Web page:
If you ask me…
- Tom Holehan
“Dining Room” Opens Westport Playhouse Season
A.R. Gurney’s modern classic, “The Dining Room”, is currently in splendid revival as the Westport Country Playhouse’s season-opener. This delightful comedy of manners hasn’t aged one hour since its off-Broadway debut in 1982. The Playhouse, now in its historic 83rd season, is off to a fine start with one of Mr. Gurney’s most popular plays.
Gurney, a Connecticut resident who has chronicled the upper-crust WASP society for over thirty years in plays like “The Cocktail Hour” and “Love Letters”, had one of his first big hits with “The Dining Room”. It’s a six-character, one-set comedy made up of over a dozen vignettes that overlap and comment on each other over a 50-year span. The actors are called upon to switch characters of varying ages, types and social strata often within seconds of each other.
The setting is a grand dining room of yesteryear, a vivid metaphor for a dying society that once ruled the country. Gurney’s rueful comedy can be highly critical of these privileged folks while also being conflicted and bittersweet about a society whose time has clearly passed. It can also be outrageously funny as with the sequence that finds a preppy husband called upon to defend his bachelor brother’s honor at a golf club.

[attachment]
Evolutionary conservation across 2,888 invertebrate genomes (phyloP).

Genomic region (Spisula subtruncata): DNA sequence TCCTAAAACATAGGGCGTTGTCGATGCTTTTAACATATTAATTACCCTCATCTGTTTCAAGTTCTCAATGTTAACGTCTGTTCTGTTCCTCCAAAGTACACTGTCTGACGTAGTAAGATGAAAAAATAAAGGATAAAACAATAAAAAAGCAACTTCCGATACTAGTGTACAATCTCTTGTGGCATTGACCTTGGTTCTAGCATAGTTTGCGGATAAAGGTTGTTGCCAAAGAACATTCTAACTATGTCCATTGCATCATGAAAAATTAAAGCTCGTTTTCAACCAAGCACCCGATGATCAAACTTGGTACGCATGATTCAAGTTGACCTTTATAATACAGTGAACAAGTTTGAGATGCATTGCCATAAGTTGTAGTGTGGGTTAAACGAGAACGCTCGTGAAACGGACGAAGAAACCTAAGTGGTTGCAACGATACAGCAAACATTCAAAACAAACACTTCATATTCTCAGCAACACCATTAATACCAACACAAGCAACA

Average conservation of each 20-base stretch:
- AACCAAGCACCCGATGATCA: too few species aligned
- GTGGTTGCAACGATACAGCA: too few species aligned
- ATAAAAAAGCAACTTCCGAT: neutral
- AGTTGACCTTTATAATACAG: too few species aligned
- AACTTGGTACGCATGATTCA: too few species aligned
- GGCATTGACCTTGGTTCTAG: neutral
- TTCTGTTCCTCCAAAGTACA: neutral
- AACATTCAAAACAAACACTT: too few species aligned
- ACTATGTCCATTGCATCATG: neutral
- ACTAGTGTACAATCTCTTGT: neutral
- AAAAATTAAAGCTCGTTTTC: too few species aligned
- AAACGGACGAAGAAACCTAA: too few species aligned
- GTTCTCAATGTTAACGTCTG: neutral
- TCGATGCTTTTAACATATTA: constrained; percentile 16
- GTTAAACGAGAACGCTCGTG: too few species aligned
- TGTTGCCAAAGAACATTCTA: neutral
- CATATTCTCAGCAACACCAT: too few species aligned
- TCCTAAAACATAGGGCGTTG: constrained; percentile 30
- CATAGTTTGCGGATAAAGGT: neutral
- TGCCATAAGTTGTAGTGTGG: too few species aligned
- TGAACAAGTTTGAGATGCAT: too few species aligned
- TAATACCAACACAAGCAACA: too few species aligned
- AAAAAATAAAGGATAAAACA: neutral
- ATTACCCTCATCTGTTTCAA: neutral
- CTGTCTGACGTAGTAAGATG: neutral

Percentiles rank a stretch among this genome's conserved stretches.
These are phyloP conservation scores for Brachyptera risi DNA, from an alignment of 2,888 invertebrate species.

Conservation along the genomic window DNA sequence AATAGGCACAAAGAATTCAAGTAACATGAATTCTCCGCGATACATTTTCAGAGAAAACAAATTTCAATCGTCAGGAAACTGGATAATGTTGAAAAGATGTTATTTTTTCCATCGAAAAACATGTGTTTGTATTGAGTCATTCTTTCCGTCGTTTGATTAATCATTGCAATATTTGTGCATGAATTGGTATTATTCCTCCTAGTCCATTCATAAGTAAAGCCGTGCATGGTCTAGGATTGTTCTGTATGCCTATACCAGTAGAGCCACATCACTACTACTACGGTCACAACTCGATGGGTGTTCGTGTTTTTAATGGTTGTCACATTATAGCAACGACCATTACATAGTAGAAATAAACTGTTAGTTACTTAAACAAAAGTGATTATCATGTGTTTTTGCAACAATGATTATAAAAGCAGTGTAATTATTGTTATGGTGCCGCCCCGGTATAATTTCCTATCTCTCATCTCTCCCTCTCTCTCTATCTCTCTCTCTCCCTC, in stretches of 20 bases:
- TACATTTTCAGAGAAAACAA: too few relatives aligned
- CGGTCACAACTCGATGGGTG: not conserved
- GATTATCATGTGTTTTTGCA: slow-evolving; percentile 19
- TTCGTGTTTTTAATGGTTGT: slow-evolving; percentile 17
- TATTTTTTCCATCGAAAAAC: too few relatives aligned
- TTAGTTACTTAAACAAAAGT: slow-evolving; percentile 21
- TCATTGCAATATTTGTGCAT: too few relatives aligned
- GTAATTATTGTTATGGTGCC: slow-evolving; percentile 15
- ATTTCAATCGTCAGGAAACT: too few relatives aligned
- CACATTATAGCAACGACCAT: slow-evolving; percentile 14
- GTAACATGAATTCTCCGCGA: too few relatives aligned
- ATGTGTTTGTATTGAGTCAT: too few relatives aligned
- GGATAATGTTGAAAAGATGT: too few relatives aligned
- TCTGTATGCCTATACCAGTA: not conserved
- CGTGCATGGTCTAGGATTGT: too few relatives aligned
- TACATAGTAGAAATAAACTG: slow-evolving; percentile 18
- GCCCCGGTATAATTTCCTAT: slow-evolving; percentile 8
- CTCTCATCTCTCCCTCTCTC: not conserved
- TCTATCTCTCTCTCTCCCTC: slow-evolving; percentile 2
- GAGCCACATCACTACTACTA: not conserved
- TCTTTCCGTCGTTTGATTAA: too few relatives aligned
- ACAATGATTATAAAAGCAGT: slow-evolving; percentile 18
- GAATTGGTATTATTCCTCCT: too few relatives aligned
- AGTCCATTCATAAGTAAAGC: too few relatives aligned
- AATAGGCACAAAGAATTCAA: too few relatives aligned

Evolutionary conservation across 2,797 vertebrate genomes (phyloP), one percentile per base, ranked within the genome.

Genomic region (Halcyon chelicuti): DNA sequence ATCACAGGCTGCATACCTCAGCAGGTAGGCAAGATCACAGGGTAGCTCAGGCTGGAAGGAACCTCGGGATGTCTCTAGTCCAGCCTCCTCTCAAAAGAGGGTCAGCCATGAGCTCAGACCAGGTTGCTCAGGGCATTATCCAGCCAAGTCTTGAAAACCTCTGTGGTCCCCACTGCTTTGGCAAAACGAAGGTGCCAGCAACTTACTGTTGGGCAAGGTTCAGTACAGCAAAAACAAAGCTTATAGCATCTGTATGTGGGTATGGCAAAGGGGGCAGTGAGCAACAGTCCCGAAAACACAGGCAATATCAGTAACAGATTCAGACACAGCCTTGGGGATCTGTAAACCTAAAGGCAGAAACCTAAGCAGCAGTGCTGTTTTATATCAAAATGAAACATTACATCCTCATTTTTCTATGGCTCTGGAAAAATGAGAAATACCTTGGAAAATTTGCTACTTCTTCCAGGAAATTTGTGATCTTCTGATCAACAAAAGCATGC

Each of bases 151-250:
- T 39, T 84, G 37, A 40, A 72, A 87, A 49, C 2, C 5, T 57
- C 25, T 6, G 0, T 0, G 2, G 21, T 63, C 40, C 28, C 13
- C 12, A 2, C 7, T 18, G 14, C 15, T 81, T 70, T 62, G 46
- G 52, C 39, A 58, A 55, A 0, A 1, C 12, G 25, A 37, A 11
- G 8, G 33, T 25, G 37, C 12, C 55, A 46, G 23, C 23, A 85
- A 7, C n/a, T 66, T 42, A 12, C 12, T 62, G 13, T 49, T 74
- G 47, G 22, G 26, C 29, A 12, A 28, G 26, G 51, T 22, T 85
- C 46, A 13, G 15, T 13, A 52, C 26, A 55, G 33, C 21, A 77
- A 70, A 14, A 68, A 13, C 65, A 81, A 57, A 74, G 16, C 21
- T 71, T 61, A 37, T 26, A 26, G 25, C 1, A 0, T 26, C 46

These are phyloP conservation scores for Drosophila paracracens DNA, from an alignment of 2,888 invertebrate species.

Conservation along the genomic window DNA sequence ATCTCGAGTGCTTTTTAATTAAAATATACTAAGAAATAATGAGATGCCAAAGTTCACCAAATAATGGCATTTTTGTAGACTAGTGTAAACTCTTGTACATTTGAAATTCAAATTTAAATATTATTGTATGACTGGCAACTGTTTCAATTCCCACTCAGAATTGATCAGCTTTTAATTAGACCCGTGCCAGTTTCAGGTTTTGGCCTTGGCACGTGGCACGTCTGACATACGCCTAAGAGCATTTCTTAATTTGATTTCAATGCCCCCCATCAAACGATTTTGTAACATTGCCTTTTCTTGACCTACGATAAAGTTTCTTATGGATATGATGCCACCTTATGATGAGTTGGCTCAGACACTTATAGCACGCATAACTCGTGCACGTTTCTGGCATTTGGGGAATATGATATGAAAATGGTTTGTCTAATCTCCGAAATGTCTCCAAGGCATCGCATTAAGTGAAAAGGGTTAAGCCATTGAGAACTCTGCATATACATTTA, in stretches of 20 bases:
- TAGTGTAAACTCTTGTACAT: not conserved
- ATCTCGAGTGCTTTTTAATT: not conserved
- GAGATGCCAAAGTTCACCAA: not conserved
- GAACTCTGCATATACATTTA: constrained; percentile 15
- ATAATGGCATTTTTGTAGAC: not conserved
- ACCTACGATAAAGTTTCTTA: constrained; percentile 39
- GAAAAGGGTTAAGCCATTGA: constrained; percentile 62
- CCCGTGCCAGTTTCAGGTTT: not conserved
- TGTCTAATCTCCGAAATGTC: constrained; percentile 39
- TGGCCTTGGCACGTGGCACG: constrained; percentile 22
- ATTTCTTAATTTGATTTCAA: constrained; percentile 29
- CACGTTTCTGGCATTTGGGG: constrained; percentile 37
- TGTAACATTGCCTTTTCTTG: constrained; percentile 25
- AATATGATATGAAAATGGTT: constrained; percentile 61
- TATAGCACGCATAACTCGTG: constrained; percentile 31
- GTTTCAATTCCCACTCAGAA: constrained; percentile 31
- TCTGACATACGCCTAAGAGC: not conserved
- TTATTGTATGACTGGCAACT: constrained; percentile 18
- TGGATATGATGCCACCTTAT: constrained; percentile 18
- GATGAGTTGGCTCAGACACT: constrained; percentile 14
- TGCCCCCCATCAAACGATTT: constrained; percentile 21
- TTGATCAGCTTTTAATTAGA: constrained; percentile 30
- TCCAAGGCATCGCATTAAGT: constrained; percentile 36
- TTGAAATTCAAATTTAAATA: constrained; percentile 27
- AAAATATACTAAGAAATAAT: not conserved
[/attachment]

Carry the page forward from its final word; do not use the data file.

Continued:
Under Mark Lamos’ assured and canny direction, the cast of Westport’s “Dining Room” is a perfectly matched ensemble of talent. Heidi Armbruster, Chris Henry Coffey, Keira Naughton, Jake Robards, Charles Socarides and Jennifer Van Dyck flow in and out of Gurney’s vignettes with ease making minimal but effective costume changes from blazers, ties and sensible skirts (credit to ace designer Jane Greenwood here) while playing spoiled rich kids or old-money Granddads doling out unwanted advice to the latest relative with his hand out. They are all terrific but I especially loved Jennifer Van Dyck’s final touching monologue that caps the play on a blissful note.
At the opening night performance I caught, the actors were still finding their way with the script’s rhythms and often talking through laughs causing some crucial lines to be missed. This will no doubt be adjusted with more performances, however, and remains a minor quibble in an overall well-acted production. Michael Yeargan has designed an expansive dining room setting complete with beautiful matching chairs all softly lit by Stephen Strawbridge and John Gromada’s incidental music underscores that lovely speech by Ms. Van Dyck quite effectively. “The Dining Room” may be my personal favorite play of Gurney’s and, in Westport, it is being very well served this month.
“The Dining Room” continues at the Westport Country Playhouse through May 18th. For further information or ticket reservations, call the theatre box office at 203.227.4177 or visit: www.westportplayhouse.org.
Tom Holehan is one of the founders of the Connecticut Critics Circle, a frequent contributor to WPKN Radio’s “State of the Arts” program and Artistic Director of Stratford’s Square One Theatre Company. He welcomes comments at: firstname.lastname@example.org. His reviews and other theatre information can be found on the Connecticut Critics Circle website: www.ctcritics.org.